The Principia School and College experienced measles outbreaks in 1985, 1989, and 1994. The following are related articles from newspapers, academic journals, CDC reports, books that discuss the outbreaks, and Principia College’s policies regarding immunization as of February 2014.

A 2009 article in The St. Louis Post-Dispatch provides a brief overview of the events:

In 1985, three Christian Scientists affiliated with Principia College in Elsah died, and 712 students were quarantined on campus, when an outbreak of measles sickened more than 100 people.

In 1989, another measles outbreak at Principia sickened nearly 100 people, including some off campus, not affiliated with the school.

In 1994, another outbreak spread to the Principia, which serves students pre-K through senior high in St. Louis County. Nearly 200 people contracted measles that year, including a doctor from Barnes-Jewish Hospital and an infant, both of whom were infected by Principia students off campus. Hundreds of Principia students and their parents ultimately decided to be vaccinated during the outbreaks, but many opted against vaccination. (source)

Principia College Immunization Policy

Principia College Immunization information.

Letter from the President (Feb. 2014) detailing responsibility to the campus re: communicable disease and prayer.

Principia College Immunization Exemption Form.

In the News

Measles Outbreak Quarantines College for Christian Scientists – latimes. (n.d.). Retrieved from

Measles Put Tiny College On The Spot – tribunedigital-chicagotribune. (n.d.). Retrieved from

Measles Spurs Call For Vaccinations – tribunedigital-chicagotribune. (n.d.). Retrieved from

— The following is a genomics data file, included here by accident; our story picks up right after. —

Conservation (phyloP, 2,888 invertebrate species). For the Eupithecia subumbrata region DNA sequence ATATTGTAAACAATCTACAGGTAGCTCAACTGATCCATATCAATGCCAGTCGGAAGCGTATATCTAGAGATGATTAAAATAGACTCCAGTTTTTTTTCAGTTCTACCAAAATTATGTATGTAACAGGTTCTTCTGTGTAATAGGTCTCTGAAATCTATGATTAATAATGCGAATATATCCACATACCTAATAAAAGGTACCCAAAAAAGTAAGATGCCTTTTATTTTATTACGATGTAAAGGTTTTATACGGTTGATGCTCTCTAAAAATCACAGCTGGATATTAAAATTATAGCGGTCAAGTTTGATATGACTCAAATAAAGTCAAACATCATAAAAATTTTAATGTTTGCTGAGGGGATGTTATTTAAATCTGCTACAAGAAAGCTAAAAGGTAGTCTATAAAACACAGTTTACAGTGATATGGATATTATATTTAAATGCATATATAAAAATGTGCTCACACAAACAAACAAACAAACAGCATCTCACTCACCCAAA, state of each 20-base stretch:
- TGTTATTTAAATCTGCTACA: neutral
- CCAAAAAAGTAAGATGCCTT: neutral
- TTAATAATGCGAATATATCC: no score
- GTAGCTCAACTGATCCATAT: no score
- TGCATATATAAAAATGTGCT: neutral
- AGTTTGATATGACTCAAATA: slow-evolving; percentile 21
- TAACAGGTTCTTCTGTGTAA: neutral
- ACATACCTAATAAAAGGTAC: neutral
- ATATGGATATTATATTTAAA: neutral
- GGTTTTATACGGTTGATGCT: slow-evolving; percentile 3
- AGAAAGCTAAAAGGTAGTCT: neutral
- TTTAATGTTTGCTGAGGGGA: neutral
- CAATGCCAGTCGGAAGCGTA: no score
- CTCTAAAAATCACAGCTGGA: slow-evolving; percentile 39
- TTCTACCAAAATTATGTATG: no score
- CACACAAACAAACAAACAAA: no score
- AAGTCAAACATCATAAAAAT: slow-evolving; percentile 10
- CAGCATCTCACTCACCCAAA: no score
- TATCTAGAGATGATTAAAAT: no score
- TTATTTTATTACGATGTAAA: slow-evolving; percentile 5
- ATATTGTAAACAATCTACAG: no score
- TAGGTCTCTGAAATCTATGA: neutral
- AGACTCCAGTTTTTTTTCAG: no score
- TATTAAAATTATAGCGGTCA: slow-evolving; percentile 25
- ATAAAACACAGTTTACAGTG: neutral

Measle Deaths Tied To Lack Of Medical Care – tribunedigital-chicagotribune. (n.d.). Retrieved from

2d Measles Death At College Confirmed – tribunedigital-chicagotribune. (n.d.). Retrieved from

“Measles Trail Unvaccinated Students Turn 1 Case into 176” by Martha Shirk Of the Post-Dispatch – St Louis Post-Dispatch (MO), May 8, 1994 | Online Research Library: Questia. (n.d.). Retrieved from

Measles outbreak sparks renewed debate over vaccinations | West Newsmagazine. (n.d.). Retrieved from

Prayer or inoculation? H1N1 is newest dilemma Members of religious groups who forgo vaccines may put neighbors at risk, threaten common good. RELIGION. St. Louis Post Dispatch. Retrieved from

CDC Reports & Congressional Records

Epidemiologic Notes and Reports Multiple MeaslesOutbreaks on College Campuses — Ohio, Massachusetts,Illinois. (n.d.). Retrieved from

The high attack rate (15.9%) at Principia College is undoubtedly due to these students’ very low immunization levels. This outbreak illustrates the potential severity of measles and the rapidity of spread in an unvaccinated population. The very high apparent death-to-case ratio (2.3%) is unusual in the United States, which usually has a reported death-to-case ratio of 0.1% or lower. The reasons for this high mortality are under investigation.

Current Trends Measles on College Campuses — UnitedStates, 1985. (n.d.). Retrieved from

The largest [outbreak] occurred at Principia College, a Christian Science college in Illinois (1). One hundred twenty-eight cases were reported between January 15 and March 10, including 113 among students and 15 among other residents. Three deaths related to respiratory complications of measles occurred among students and residents at the college.

Congressional Record, Volume 140 Issue 94 (Tuesday, July 19, 1994). (n.d.). Retrieved from

The other outbreak among persons opposed to vaccination began in two contiguous counties along the Illinois-Missouri border on April 4 when a Christian Science high school student became ill after skiing in Breckenridge, Colorado during a measles outbreak there. This student lived with her family on campus at Principia College, a Christian Science college in Jersey County, Illinois and commuted daily to the Principia Christian Science School (grades K-12) in St. Louis County, Missouri.

Academic Papers & Books

Molecular Epidemiology of Measles Virus: Identification of Pathways of Transmission and Implications for Measles Elimination — Retrieved from

Jennings, Charles E. “Measles among Religiously Exempt Persons.” Cases in Field Epidemiology: A Global Perspective. Comp. Mark S. Dworkin. Sudbury, MA: Jones & Bartlett Learning, 2011. 83-89.